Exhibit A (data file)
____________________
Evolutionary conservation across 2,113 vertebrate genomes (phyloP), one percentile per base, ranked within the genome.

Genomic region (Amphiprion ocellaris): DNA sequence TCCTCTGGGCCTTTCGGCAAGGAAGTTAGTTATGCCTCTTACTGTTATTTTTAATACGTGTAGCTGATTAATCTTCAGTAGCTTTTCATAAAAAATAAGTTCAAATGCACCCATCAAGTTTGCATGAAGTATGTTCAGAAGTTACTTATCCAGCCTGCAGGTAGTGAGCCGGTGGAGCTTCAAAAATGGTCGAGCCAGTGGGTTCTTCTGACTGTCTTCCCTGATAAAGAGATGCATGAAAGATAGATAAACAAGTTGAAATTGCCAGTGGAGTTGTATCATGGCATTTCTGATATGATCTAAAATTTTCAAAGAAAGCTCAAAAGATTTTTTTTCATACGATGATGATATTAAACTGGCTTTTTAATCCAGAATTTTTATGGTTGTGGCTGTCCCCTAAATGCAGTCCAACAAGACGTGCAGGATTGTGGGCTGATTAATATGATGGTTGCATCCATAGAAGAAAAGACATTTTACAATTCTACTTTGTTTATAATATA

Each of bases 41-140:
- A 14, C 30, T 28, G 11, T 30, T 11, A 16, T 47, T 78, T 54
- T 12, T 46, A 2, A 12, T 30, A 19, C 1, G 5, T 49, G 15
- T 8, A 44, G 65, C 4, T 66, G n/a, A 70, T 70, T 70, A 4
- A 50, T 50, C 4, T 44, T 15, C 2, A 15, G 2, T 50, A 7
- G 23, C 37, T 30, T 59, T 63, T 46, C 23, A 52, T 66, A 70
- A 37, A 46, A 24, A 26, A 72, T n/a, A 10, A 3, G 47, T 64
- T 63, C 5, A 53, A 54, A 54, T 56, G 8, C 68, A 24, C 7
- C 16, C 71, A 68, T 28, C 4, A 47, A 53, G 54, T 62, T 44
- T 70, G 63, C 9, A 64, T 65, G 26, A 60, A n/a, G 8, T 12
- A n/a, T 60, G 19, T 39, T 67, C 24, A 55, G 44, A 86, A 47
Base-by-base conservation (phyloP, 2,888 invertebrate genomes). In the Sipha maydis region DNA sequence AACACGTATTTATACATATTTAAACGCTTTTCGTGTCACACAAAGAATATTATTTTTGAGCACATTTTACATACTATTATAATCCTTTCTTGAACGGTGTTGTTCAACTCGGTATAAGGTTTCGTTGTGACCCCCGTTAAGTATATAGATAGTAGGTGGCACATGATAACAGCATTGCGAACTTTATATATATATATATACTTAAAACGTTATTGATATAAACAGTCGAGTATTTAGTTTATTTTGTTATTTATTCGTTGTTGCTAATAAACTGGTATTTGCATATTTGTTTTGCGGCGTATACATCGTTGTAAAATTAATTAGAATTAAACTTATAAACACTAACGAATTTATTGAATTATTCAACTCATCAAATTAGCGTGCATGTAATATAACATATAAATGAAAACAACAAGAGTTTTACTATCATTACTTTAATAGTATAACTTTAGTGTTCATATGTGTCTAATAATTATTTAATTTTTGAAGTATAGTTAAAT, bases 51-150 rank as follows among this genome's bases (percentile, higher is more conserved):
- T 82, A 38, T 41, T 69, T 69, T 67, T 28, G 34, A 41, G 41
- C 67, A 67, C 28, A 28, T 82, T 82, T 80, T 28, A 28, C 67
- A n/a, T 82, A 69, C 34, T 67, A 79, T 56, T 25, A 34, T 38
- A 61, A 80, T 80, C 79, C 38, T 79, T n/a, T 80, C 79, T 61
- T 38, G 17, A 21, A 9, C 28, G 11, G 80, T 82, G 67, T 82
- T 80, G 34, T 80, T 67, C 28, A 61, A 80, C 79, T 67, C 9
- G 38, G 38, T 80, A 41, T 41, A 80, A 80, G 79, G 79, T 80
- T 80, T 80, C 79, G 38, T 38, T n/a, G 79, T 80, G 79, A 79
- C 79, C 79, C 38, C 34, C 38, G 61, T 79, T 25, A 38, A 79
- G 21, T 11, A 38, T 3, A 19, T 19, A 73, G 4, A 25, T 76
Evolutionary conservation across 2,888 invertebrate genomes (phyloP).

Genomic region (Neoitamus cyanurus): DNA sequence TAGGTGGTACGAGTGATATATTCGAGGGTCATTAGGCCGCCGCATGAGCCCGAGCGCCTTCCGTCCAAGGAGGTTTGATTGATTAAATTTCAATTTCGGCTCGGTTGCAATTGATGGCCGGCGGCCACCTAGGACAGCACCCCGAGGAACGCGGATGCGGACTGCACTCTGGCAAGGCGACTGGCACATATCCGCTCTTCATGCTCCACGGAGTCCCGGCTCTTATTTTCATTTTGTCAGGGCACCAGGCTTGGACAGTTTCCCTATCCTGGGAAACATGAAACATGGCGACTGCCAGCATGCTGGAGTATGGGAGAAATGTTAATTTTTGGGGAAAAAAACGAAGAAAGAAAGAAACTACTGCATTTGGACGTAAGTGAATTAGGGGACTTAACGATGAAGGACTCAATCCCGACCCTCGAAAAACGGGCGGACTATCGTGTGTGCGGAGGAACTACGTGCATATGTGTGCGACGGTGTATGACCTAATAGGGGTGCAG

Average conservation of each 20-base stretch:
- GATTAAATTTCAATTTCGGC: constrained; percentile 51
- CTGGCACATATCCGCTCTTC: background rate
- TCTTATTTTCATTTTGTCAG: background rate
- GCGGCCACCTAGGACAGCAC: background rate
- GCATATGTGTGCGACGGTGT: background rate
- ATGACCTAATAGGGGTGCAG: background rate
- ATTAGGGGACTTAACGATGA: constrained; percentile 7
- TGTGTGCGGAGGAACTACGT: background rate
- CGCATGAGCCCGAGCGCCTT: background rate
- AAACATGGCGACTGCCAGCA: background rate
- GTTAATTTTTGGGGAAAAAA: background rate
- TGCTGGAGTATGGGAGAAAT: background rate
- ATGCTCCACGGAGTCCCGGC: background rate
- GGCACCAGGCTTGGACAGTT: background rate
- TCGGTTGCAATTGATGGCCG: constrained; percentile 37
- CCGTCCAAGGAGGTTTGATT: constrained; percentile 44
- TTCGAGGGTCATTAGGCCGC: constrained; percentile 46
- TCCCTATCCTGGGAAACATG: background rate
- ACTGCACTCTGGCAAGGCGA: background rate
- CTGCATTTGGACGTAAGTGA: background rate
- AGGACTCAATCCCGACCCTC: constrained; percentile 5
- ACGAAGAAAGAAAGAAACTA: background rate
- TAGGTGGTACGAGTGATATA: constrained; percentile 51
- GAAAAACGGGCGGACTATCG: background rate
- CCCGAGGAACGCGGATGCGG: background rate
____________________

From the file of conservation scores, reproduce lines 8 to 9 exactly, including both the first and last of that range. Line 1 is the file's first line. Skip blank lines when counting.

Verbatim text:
- G 23, C 37, T 30, T 59, T 63, T 46, C 23, A 52, T 66, A 70
- A 37, A 46, A 24, A 26, A 72, T n/a, A 10, A 3, G 47, T 64